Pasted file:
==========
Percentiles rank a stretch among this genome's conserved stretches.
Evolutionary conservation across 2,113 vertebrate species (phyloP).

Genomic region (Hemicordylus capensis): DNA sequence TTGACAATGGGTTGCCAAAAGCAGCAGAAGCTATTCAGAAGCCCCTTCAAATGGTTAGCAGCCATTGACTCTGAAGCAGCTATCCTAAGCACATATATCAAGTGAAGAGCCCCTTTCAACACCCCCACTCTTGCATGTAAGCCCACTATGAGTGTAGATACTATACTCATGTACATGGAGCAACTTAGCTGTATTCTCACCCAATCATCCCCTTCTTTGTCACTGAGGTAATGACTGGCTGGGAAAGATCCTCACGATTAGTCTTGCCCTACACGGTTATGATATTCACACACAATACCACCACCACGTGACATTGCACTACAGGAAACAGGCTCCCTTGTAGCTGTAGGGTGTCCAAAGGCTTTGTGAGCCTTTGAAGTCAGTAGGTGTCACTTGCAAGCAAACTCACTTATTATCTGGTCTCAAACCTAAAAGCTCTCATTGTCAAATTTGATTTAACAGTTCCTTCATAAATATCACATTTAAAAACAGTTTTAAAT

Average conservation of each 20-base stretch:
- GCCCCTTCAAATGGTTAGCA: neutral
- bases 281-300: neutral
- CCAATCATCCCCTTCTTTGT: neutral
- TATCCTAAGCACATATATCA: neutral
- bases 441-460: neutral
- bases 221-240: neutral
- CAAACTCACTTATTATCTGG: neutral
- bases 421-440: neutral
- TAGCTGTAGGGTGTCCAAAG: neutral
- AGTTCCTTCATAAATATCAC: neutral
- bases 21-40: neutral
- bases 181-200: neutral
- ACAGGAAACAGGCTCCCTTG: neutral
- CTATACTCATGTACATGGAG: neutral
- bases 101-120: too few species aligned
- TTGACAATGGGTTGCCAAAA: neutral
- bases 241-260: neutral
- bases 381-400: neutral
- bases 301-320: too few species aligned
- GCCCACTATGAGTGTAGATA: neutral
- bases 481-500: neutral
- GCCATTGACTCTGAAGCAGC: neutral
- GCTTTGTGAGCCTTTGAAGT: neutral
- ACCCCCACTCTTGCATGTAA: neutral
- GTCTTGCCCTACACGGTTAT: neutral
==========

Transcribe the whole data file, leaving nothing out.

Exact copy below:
Percentiles rank a stretch among this genome's conserved stretches.
Evolutionary conservation across 2,113 vertebrate species (phyloP).

Genomic region (Hemicordylus capensis): DNA sequence TTGACAATGGGTTGCCAAAAGCAGCAGAAGCTATTCAGAAGCCCCTTCAAATGGTTAGCAGCCATTGACTCTGAAGCAGCTATCCTAAGCACATATATCAAGTGAAGAGCCCCTTTCAACACCCCCACTCTTGCATGTAAGCCCACTATGAGTGTAGATACTATACTCATGTACATGGAGCAACTTAGCTGTATTCTCACCCAATCATCCCCTTCTTTGTCACTGAGGTAATGACTGGCTGGGAAAGATCCTCACGATTAGTCTTGCCCTACACGGTTATGATATTCACACACAATACCACCACCACGTGACATTGCACTACAGGAAACAGGCTCCCTTGTAGCTGTAGGGTGTCCAAAGGCTTTGTGAGCCTTTGAAGTCAGTAGGTGTCACTTGCAAGCAAACTCACTTATTATCTGGTCTCAAACCTAAAAGCTCTCATTGTCAAATTTGATTTAACAGTTCCTTCATAAATATCACATTTAAAAACAGTTTTAAAT

Average conservation of each 20-base stretch:
- GCCCCTTCAAATGGTTAGCA: neutral
- bases 281-300: neutral
- CCAATCATCCCCTTCTTTGT: neutral
- TATCCTAAGCACATATATCA: neutral
- bases 441-460: neutral
- bases 221-240: neutral
- CAAACTCACTTATTATCTGG: neutral
- bases 421-440: neutral
- TAGCTGTAGGGTGTCCAAAG: neutral
- AGTTCCTTCATAAATATCAC: neutral
- bases 21-40: neutral
- bases 181-200: neutral
- ACAGGAAACAGGCTCCCTTG: neutral
- CTATACTCATGTACATGGAG: neutral
- bases 101-120: too few species aligned
- TTGACAATGGGTTGCCAAAA: neutral
- bases 241-260: neutral
- bases 381-400: neutral
- bases 301-320: too few species aligned
- GCCCACTATGAGTGTAGATA: neutral
- bases 481-500: neutral
- GCCATTGACTCTGAAGCAGC: neutral
- GCTTTGTGAGCCTTTGAAGT: neutral
- ACCCCCACTCTTGCATGTAA: neutral
- GTCTTGCCCTACACGGTTAT: neutral